Once you have derived that sales number, go to Item 19 of the Franchise Disclosure Document (FDD) that the franchisor is required to have provided to you before you signed any contract, and see if sales ranges achieved by their franchisees is provided. If not, you are about to make a big mistake if you decide to convert your business to their franchise.

Immediately and absolutely refuse to convert to any franchise that does not provide their franchisee sales ranges broken down into the categories of: (1) the number of franchisees in the top 25%, the second 25%, the third 25% and the bottom 25%; (2) the number of franchisees in each geographic region that are in each sales percent category (frequently there is great variance in sales performance by region, and knowing which region you would be in can be critical - not all regions perform with equal success profiles for any franchisor); and (3) the length of time the franchisees have been affiliated with the franchisor in each percentage of sales grouping (if it takes ten years to get near the top tier, you don't want to convert your business).

Now that you know how your sales would have to increase just to cover your expenses of conversion, without any incremental profit to you from having converted, ask the question, "How many of this franchisor's franchisees have achieved this sales level?

The reason so many conversion franchisees have ended up in my office wanting to know how to get out of the franchise contract and how to get their money back is that their franchisor had few or no franchisees generating sufficient sales to justify the conversion investment.

It is a loss situation for the converted franchisees. In many instances, the answer to this exercise is that the franchisor has never had even one franchisee with sales at the level you would need to justify converting your business.

This analytical exercise tells you whether the sales pitch about how wonderful the franchisor's stuff really is is true or false. While there may well be franchisees in that system that are satisfied with their relationship with this franchisor, that is not the question. The question for you is whether the affiliation with this franchisor will provide sales results for you to make you happy at the reduced profit percentage caused by the costs of affiliation.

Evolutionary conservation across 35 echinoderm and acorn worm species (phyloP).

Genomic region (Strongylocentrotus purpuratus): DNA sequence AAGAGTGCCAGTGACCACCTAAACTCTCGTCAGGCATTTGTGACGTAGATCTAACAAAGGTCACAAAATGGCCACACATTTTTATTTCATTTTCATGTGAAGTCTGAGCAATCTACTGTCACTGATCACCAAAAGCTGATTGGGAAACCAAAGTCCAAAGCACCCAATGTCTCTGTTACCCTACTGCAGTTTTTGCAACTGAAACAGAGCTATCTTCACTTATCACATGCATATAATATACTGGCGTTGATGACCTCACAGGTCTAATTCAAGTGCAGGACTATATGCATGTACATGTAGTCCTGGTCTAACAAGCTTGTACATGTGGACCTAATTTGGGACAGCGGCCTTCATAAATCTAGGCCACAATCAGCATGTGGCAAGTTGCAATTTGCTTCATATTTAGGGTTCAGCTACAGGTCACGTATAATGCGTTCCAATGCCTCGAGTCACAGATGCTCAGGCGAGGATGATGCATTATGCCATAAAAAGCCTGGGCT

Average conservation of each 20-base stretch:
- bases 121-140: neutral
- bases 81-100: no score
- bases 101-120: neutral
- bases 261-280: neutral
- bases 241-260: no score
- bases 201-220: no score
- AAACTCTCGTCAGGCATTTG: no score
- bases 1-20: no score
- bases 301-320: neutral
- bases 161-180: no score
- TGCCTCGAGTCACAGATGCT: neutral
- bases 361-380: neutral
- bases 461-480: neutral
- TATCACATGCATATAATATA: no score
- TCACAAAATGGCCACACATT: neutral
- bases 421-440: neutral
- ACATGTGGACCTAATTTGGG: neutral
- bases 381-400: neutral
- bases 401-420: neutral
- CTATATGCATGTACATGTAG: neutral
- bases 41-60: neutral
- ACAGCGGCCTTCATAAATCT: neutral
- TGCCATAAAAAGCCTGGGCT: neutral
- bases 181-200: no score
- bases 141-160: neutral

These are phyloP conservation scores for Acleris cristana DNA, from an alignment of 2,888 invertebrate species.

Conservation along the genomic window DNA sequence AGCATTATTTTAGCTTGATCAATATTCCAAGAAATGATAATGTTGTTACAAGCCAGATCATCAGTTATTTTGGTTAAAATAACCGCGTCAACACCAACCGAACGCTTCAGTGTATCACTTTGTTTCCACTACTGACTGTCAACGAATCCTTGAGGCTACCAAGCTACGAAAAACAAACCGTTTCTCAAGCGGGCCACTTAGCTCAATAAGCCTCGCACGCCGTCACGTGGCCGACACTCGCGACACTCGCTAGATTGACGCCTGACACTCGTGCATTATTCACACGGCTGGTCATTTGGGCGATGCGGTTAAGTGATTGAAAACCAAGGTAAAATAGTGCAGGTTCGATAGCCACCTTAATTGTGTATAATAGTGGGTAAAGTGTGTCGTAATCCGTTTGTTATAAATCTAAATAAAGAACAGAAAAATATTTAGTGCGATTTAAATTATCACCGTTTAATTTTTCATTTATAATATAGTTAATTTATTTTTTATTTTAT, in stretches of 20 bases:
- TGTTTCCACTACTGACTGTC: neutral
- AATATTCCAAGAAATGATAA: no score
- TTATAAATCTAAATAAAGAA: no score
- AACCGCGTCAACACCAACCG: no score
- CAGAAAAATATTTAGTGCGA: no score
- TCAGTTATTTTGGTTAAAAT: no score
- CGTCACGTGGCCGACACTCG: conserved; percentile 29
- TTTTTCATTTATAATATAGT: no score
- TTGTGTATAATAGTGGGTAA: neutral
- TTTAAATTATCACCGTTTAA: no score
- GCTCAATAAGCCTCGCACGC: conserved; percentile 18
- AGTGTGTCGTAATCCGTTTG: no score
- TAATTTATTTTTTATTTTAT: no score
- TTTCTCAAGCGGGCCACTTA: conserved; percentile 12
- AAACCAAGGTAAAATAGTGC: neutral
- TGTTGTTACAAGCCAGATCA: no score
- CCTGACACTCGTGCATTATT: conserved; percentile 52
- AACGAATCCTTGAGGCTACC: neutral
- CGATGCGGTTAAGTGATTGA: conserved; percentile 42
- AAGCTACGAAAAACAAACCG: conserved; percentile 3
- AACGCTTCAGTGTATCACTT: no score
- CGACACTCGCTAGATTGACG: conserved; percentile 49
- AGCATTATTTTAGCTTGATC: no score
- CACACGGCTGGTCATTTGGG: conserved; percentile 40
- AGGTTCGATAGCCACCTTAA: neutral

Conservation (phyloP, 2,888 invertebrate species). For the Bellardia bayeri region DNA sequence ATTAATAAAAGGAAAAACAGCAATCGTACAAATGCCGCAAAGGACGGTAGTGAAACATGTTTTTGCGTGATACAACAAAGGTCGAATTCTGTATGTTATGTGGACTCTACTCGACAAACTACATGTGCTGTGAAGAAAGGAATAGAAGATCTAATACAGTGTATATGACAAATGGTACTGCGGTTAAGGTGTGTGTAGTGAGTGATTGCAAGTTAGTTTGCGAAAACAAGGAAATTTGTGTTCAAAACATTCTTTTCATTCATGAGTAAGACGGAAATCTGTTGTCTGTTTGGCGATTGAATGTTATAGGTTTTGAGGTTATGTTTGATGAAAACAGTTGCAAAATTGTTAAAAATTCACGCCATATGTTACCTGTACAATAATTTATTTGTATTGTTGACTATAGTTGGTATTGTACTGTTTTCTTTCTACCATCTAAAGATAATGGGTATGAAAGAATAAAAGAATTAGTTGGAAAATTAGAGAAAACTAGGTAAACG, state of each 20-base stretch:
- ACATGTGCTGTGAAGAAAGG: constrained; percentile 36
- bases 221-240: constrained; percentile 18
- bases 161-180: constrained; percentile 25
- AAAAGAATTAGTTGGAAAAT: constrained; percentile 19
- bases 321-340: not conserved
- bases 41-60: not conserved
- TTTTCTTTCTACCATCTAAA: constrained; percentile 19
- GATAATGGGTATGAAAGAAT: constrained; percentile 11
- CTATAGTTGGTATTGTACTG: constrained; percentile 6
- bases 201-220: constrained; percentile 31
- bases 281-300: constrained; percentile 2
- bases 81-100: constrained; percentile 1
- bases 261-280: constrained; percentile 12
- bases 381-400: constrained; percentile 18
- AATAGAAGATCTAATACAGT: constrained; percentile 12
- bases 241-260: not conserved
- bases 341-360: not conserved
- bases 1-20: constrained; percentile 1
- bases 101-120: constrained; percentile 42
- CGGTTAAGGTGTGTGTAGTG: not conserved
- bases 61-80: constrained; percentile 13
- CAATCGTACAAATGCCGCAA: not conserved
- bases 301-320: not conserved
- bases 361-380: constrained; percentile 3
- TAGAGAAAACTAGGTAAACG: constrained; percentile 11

If the results of this exercise are not positive, but for some reason you still wish to consider converting your business and joining this organization, you can mitigate the risk by insisting upon the following terms being put into your franchise agreement:

1. Current sales are exempt from all payments based upon percentage of sales. Percentage of sales payment obligations apply only to sales above current levels.

2. If sales growth does not exceed 20% by the second year, you may terminate the franchise agreement with no non-competition or other constraint upon your right to do whatever you want to do with your business.

3. If you are still in the system when the time comes to renew your franchise agreement, you have the right to renew upon the same terms as your current agreement, with no adverse changes. Many franchisors want you to renew on their new agreement that frequently has higher fees and less protection for you.

4. If you sell your business, your buyer gets your contract, not some new contract with different rights, including renewal rights.

If the franchisor if unwilling to agree to these terms, reject the conversion offer. So endeth the lesson.

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About this Entry

This page contains a single entry by Richard Solomon published on April 17, 2013 7:33 PM.

How to Avoid Excessive Billing By Your Franchise Law Firm & Get Better Results was the previous entry in this blog.

The 4 Easiest Ways to Lose Your Entire Franchise Investment is the next entry in this blog.